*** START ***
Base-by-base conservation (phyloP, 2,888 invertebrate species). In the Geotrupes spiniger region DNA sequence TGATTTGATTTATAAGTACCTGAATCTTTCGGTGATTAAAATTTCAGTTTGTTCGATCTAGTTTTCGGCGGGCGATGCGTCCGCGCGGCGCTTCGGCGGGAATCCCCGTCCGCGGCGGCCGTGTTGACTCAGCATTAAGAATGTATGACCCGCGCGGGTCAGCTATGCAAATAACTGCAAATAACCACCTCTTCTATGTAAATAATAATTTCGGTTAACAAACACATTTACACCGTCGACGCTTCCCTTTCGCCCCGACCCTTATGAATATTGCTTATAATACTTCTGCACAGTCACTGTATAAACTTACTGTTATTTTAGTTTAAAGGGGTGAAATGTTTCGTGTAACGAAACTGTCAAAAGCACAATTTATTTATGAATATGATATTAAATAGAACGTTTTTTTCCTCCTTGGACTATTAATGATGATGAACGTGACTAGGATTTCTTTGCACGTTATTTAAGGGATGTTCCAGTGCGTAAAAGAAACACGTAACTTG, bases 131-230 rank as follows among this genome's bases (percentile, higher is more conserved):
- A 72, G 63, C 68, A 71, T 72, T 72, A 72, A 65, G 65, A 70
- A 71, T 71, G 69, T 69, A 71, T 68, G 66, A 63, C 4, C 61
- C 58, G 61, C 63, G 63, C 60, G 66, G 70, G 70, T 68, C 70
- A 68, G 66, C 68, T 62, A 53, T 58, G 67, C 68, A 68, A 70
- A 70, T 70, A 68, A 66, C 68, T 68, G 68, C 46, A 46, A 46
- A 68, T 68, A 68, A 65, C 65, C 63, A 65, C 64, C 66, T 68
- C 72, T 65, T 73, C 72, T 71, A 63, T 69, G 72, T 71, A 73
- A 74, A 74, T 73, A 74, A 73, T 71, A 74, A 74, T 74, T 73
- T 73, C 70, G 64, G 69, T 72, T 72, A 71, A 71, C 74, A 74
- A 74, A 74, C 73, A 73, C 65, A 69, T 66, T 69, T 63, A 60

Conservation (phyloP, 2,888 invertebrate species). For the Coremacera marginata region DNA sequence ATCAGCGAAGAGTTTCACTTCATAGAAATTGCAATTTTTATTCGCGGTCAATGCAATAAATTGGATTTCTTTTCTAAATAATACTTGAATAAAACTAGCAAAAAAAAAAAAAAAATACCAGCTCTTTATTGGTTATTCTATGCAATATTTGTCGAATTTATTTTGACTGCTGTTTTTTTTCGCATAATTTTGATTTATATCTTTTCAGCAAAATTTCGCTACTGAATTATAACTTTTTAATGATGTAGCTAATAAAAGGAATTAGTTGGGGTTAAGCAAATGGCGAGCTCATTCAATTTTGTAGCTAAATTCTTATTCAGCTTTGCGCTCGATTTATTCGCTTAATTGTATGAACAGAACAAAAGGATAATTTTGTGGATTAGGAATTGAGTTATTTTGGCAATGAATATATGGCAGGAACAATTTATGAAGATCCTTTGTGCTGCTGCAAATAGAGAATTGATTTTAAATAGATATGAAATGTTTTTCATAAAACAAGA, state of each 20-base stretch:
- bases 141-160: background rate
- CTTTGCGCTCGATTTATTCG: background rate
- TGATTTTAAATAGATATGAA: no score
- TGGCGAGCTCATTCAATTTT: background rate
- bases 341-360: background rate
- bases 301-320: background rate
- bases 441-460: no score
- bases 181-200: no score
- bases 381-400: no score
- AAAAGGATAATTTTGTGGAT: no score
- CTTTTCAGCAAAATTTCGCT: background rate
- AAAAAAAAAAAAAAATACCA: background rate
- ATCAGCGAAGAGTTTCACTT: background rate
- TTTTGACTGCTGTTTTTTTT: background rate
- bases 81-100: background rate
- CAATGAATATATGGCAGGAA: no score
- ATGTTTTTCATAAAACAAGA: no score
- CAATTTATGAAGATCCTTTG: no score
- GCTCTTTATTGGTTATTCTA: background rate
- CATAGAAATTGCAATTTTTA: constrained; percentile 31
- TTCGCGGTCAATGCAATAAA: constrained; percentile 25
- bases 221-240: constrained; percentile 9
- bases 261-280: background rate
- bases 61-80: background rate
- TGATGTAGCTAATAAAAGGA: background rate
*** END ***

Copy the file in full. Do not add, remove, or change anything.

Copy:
Base-by-base conservation (phyloP, 2,888 invertebrate species). In the Geotrupes spiniger region DNA sequence TGATTTGATTTATAAGTACCTGAATCTTTCGGTGATTAAAATTTCAGTTTGTTCGATCTAGTTTTCGGCGGGCGATGCGTCCGCGCGGCGCTTCGGCGGGAATCCCCGTCCGCGGCGGCCGTGTTGACTCAGCATTAAGAATGTATGACCCGCGCGGGTCAGCTATGCAAATAACTGCAAATAACCACCTCTTCTATGTAAATAATAATTTCGGTTAACAAACACATTTACACCGTCGACGCTTCCCTTTCGCCCCGACCCTTATGAATATTGCTTATAATACTTCTGCACAGTCACTGTATAAACTTACTGTTATTTTAGTTTAAAGGGGTGAAATGTTTCGTGTAACGAAACTGTCAAAAGCACAATTTATTTATGAATATGATATTAAATAGAACGTTTTTTTCCTCCTTGGACTATTAATGATGATGAACGTGACTAGGATTTCTTTGCACGTTATTTAAGGGATGTTCCAGTGCGTAAAAGAAACACGTAACTTG, bases 131-230 rank as follows among this genome's bases (percentile, higher is more conserved):
- A 72, G 63, C 68, A 71, T 72, T 72, A 72, A 65, G 65, A 70
- A 71, T 71, G 69, T 69, A 71, T 68, G 66, A 63, C 4, C 61
- C 58, G 61, C 63, G 63, C 60, G 66, G 70, G 70, T 68, C 70
- A 68, G 66, C 68, T 62, A 53, T 58, G 67, C 68, A 68, A 70
- A 70, T 70, A 68, A 66, C 68, T 68, G 68, C 46, A 46, A 46
- A 68, T 68, A 68, A 65, C 65, C 63, A 65, C 64, C 66, T 68
- C 72, T 65, T 73, C 72, T 71, A 63, T 69, G 72, T 71, A 73
- A 74, A 74, T 73, A 74, A 73, T 71, A 74, A 74, T 74, T 73
- T 73, C 70, G 64, G 69, T 72, T 72, A 71, A 71, C 74, A 74
- A 74, A 74, C 73, A 73, C 65, A 69, T 66, T 69, T 63, A 60

Conservation (phyloP, 2,888 invertebrate species). For the Coremacera marginata region DNA sequence ATCAGCGAAGAGTTTCACTTCATAGAAATTGCAATTTTTATTCGCGGTCAATGCAATAAATTGGATTTCTTTTCTAAATAATACTTGAATAAAACTAGCAAAAAAAAAAAAAAAATACCAGCTCTTTATTGGTTATTCTATGCAATATTTGTCGAATTTATTTTGACTGCTGTTTTTTTTCGCATAATTTTGATTTATATCTTTTCAGCAAAATTTCGCTACTGAATTATAACTTTTTAATGATGTAGCTAATAAAAGGAATTAGTTGGGGTTAAGCAAATGGCGAGCTCATTCAATTTTGTAGCTAAATTCTTATTCAGCTTTGCGCTCGATTTATTCGCTTAATTGTATGAACAGAACAAAAGGATAATTTTGTGGATTAGGAATTGAGTTATTTTGGCAATGAATATATGGCAGGAACAATTTATGAAGATCCTTTGTGCTGCTGCAAATAGAGAATTGATTTTAAATAGATATGAAATGTTTTTCATAAAACAAGA, state of each 20-base stretch:
- bases 141-160: background rate
- CTTTGCGCTCGATTTATTCG: background rate
- TGATTTTAAATAGATATGAA: no score
- TGGCGAGCTCATTCAATTTT: background rate
- bases 341-360: background rate
- bases 301-320: background rate
- bases 441-460: no score
- bases 181-200: no score
- bases 381-400: no score
- AAAAGGATAATTTTGTGGAT: no score
- CTTTTCAGCAAAATTTCGCT: background rate
- AAAAAAAAAAAAAAATACCA: background rate
- ATCAGCGAAGAGTTTCACTT: background rate
- TTTTGACTGCTGTTTTTTTT: background rate
- bases 81-100: background rate
- CAATGAATATATGGCAGGAA: no score
- ATGTTTTTCATAAAACAAGA: no score
- CAATTTATGAAGATCCTTTG: no score
- GCTCTTTATTGGTTATTCTA: background rate
- CATAGAAATTGCAATTTTTA: constrained; percentile 31
- TTCGCGGTCAATGCAATAAA: constrained; percentile 25
- bases 221-240: constrained; percentile 9
- bases 261-280: background rate
- bases 61-80: background rate
- TGATGTAGCTAATAAAAGGA: background rate